- Lucid Motors, which unveiled its luxury electric sedan, the Lucid Air, on Wednesday, is developing home energy storage systems as well as utility-scale energy storage, CEO Peter Rawlinson said in a recent interview with Bloomberg Quint.
- Lucid Motors began its life as Atieva, a battery maker, so it's uniquely positioned among other EV manufacturers to join Tesla in offering energy storage systems, according to Sam Abuelsamid, principal e-mobility analyst for Guidehouse Insights.
- Clean energy advocates say alignment between to auto industry and battery makers could lead to more options for residential energy storage. Natural Resources Defense Council attorney Miles Muller said expanding access to home battery systems can help states meet clean energy goals.
In addition to offering home energy storage systems, Lucid's Air sedan will have bi-directional energy flow capabilities, allowing homeowners to power their residences from the car's battery pack, according to the company's marketing materials.
Muller pointed out that Lucid is following Tesla's strategy in offering both EVs and energy storage. "Overall, it's great that another EV manufacturer sees value in offering home storage solutions and is working to expand options for people who are interested," Muller said, "It gives states another tool in the toolbox for working to achieve their climate goals and promoting reliability."
While most other EV manufacturers are unlikely to pursue the energy storage market, Abuelsamid explained, stationery storage offers a "second life" use for EV battery packs when a vehicle reaches its end of life or the battery pack capacity has declined to the point where it's no longer useful for powering a vehicle.
For example, the design of General Motors' Ultium battery pack integrates battery management into each component module rather than at the battery pack level, according to Abuelsamid. During the vehicle's operating life, modules can be swapped out for the company's current module and the battery management software can balance the replacement module with others in the battery pack. At the end of the vehicle's life, modules can be mixed and matched in a stationary energy storage system.
The Lucid Air is one of the first cars built to support bidirectional charging, allowing owners to draw energy for their homes from the car battery pack, Abuelsamid said. Now that Lucid has decided to offer stationary storage, it makes sense for the company to offer a range of systems, including utility-scale and storage for commercial and industrial applications. Nissan Leaf owners in Japan can use the bidirectional charging capabilities of their cars for home energy storage through a home fast-charging system not yet offered in North America.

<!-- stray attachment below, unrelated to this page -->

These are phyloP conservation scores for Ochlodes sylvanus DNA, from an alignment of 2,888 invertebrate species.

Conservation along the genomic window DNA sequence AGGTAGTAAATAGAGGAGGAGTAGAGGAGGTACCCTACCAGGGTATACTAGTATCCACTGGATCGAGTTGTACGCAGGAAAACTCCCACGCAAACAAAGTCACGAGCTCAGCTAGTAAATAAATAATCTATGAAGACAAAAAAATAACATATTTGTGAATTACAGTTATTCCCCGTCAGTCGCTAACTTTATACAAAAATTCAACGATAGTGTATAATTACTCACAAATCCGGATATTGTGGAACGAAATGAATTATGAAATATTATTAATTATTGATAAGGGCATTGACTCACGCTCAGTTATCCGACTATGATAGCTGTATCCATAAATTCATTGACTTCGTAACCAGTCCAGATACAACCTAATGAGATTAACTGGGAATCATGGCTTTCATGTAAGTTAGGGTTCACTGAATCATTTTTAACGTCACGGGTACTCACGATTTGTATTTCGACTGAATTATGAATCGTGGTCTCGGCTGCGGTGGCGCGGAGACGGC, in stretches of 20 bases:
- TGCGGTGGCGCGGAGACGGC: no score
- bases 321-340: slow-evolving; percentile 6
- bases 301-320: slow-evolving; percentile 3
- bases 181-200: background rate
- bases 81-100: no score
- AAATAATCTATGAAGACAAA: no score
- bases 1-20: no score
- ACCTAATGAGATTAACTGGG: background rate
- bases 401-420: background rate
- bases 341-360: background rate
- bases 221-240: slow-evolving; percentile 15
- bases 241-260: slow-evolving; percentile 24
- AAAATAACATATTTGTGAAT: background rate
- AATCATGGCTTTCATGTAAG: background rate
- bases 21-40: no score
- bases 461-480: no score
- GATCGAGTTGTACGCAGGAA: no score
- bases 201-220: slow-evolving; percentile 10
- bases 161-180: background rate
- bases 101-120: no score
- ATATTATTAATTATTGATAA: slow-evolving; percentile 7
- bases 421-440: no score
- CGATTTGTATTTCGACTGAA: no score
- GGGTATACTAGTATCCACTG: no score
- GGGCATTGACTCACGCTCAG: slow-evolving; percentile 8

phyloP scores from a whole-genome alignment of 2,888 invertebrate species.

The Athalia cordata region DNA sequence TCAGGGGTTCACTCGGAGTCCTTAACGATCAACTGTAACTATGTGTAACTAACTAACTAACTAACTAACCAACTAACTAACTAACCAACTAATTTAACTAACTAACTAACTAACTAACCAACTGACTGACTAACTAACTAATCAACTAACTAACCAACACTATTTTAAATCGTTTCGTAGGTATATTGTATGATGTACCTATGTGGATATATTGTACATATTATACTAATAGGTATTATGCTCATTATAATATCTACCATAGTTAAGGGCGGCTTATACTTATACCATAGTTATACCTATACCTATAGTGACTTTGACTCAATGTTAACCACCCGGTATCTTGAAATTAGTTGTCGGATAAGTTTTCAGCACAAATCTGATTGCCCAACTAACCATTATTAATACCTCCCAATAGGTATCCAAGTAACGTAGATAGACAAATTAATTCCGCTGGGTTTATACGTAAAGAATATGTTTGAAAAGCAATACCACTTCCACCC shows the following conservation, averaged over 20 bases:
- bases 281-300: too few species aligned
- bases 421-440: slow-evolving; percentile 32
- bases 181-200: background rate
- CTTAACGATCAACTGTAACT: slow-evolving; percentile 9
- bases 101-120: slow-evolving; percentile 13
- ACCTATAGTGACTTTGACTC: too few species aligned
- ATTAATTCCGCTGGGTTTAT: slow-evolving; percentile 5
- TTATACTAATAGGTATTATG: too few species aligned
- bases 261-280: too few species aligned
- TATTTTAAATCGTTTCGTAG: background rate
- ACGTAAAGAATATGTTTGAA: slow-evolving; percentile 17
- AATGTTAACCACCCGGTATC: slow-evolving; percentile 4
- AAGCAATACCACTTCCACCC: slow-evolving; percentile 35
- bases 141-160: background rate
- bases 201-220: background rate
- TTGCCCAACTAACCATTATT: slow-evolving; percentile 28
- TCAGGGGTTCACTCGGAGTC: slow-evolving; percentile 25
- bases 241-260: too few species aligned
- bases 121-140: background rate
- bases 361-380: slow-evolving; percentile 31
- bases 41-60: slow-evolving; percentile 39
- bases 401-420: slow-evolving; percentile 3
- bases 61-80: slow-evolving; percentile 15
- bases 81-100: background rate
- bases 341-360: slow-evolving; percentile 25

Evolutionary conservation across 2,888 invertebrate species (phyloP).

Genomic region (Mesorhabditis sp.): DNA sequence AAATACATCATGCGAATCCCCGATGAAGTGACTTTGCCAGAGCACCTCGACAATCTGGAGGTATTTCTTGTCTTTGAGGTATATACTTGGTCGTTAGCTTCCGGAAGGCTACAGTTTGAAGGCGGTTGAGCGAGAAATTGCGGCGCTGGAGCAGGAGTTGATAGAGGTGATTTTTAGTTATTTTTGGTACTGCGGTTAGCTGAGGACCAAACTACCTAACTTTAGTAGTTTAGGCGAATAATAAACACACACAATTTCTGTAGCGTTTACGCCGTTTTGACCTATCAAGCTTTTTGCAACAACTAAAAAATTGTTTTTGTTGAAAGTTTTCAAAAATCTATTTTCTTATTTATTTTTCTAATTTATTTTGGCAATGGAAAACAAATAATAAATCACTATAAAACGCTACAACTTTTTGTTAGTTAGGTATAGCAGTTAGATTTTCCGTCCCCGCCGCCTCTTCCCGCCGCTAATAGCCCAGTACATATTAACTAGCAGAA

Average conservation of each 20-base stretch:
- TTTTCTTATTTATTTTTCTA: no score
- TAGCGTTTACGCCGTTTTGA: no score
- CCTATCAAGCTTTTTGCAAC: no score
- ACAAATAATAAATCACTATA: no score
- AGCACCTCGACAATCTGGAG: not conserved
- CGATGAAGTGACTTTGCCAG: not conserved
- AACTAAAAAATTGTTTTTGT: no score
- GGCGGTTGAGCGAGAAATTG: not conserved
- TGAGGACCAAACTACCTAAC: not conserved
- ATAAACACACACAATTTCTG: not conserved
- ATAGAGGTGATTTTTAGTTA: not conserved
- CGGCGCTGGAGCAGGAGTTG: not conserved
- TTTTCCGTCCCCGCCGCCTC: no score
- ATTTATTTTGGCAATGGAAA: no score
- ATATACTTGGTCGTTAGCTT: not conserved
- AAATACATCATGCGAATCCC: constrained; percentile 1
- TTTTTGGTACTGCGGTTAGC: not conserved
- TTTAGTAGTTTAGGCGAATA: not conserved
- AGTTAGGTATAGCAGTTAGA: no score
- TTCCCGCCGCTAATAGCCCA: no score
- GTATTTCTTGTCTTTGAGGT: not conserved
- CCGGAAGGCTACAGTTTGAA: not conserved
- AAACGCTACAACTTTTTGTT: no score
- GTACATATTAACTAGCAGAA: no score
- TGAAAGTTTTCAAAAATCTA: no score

With approximately 500 miles of range, Lucid Air owners will need to use public charging stations less frequently, perhaps only during extended road trips, Abuelsamid said. However, owners are likely to prefer DC fast charging over AC charging, due to the large 113 kWh battery. The Lucid Air supports 350 kWh fast charging, allowing owners to add 300 miles of battery capacity from 20 minutes of charging.
Abuelsamid pointed out the Lucid Air is a premium luxury car — the Dream Edition of Lucid Air will sell for $170,000 and an $80,000 model is unlikely to become available until 2022. More mainstream vehicles are unlikely to come equipped with a 113 kWh battery due to costs and battery bulk.
However, Lucid's innovations could have applications for more mainstream vehicles, Abuelsamid said. Lucid has put an emphasis on overall energy efficiency within the battery and propulsion systems, giving them the maximum number of miles from every kWh. The technology could be valuable in lower-price vehicles with smaller battery packs, reducing the load on the public-charging infrastructure.
Abuelsamid expects to see more carmakers offer vehicles capable of bidirectional charging now. He also expects to see cooperative marketing arrangements develop between electric vehicle makers and energy storage vendors, possibly leading to electric vehicle, home energy storage and rooftop solar bundles.